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Extended Audio Sample The Mockingbird Next Door: Life with Harper Lee, by Marja Mills Click for printable size audiobook cover
0 out of 50 out of 50 out of 50 out of 50 out of 5 0.00 (0 ratings) (rate this audio book) Author: Marja Mills Narrator: Amy Lynn Stewart Publisher: Penguin Random House Format: Unabridged Audiobook Delivery: Instant Download Audio Length: Release Date:
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To Kill a Mockingbird by Harper Lee is one of the best loved novels of the twentieth century. But for the last fifty years, the novel’s celebrated author, Harper Lee, has said almost nothing on the record. Journalists have trekked to her hometown of Monroeville, Alabama, where Harper Lee, known to her friends as Nelle, has lived with her sister, Alice, for decades, trying and failing to get an interview with the author. But in 2001, the Lee sisters opened their door to Chicago Tribune journalist Marja Mills. It was the beginning of a long conversation—and a great friendship.

In 2004, with the Lees’ blessing, Mills moved into the house next door to the sisters. She spent the next eighteen months there, sharing coffee at McDonald’s and trips to the laundromat with Nelle, feeding the ducks and going out for catfish supper with the sisters, and exploring all over lower Alabama with the Lees’ inner circle of friends.

Nelle shared her love of history, literature, and the Southern way of life with Mills, as well as her keen sense of how journalism should be practiced. As the sisters decided to let Mills tell their story, Nelle helped make sure she was getting the story—and the South—right. Alice, the keeper of the Lee family history, shared the stories of their family.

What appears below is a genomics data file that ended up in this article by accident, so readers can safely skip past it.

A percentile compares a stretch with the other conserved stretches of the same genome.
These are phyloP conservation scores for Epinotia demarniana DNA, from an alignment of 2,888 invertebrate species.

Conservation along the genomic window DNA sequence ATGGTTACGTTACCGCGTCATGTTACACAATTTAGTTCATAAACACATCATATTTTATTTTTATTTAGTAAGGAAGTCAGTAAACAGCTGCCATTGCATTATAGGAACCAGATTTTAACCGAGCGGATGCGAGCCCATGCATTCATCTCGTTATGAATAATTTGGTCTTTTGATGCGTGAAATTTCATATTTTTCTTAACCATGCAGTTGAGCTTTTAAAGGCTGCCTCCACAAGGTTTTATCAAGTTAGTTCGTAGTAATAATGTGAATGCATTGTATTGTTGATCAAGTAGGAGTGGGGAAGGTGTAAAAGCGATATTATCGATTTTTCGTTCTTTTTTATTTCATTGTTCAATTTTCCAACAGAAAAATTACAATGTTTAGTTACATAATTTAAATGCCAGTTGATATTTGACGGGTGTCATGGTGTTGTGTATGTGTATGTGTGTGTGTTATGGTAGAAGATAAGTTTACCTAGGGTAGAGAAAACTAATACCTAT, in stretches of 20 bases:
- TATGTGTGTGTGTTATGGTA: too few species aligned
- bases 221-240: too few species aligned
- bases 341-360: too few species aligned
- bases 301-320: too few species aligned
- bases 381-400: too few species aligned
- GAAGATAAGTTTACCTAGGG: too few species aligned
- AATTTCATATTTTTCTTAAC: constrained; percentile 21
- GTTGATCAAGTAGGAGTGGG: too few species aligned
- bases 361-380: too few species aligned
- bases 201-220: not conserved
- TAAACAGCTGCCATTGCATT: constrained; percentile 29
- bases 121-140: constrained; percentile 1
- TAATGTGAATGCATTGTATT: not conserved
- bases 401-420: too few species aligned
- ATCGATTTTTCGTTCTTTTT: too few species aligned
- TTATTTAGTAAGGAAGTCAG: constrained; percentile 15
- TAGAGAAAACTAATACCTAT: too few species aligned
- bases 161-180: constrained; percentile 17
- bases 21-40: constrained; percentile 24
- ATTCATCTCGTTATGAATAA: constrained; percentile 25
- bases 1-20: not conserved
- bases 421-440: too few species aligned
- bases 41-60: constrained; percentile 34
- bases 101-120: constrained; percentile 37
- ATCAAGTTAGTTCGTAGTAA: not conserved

The Mockingbird Next Door is the story of Mills’ friendship with the Lee sisters. It is a testament to the great intelligence, sharp wit, and tremendous storytelling power of these two women, especially that of Nelle.

Mills was given a rare opportunity to know Nelle Harper Lee, to be part of the Lees’ life in Alabama, and to hear them reflect on their upbringing, their corner of the Deep South, how To Kill a Mockingbird affected their lives, and why Nelle Harper Lee chose to never write another novel.

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Quotes & Awards

  • “You might come to The Mockingbird Next Door to find out why Harper Lee never wrote another novel. But you’ll stay with it for its lush evocation of the South, and for the insight into what made this reclusive author the person she became.”

    Elizabeth Berg, New York Times bestselling author of Open House

  • “Marja Mills offers readers a rare gift, the opportunity to know an American icon…I promise that the real Harper Lee is more than worth the wait, and Alice Lee emerges as a fascinating character in her own right. Mills was lucky enough to be invited into the lives of the Lee sisters, and it’s a treat for all of us to join her there.”

    Andrew Carroll, New York Times bestselling author of War Letters

  • “In telling their story in The Mockingbird Next Door, Mills writes with the amazement of one who feels kissed by fate. We in turn are blessed with an intimate portrait of Lee.”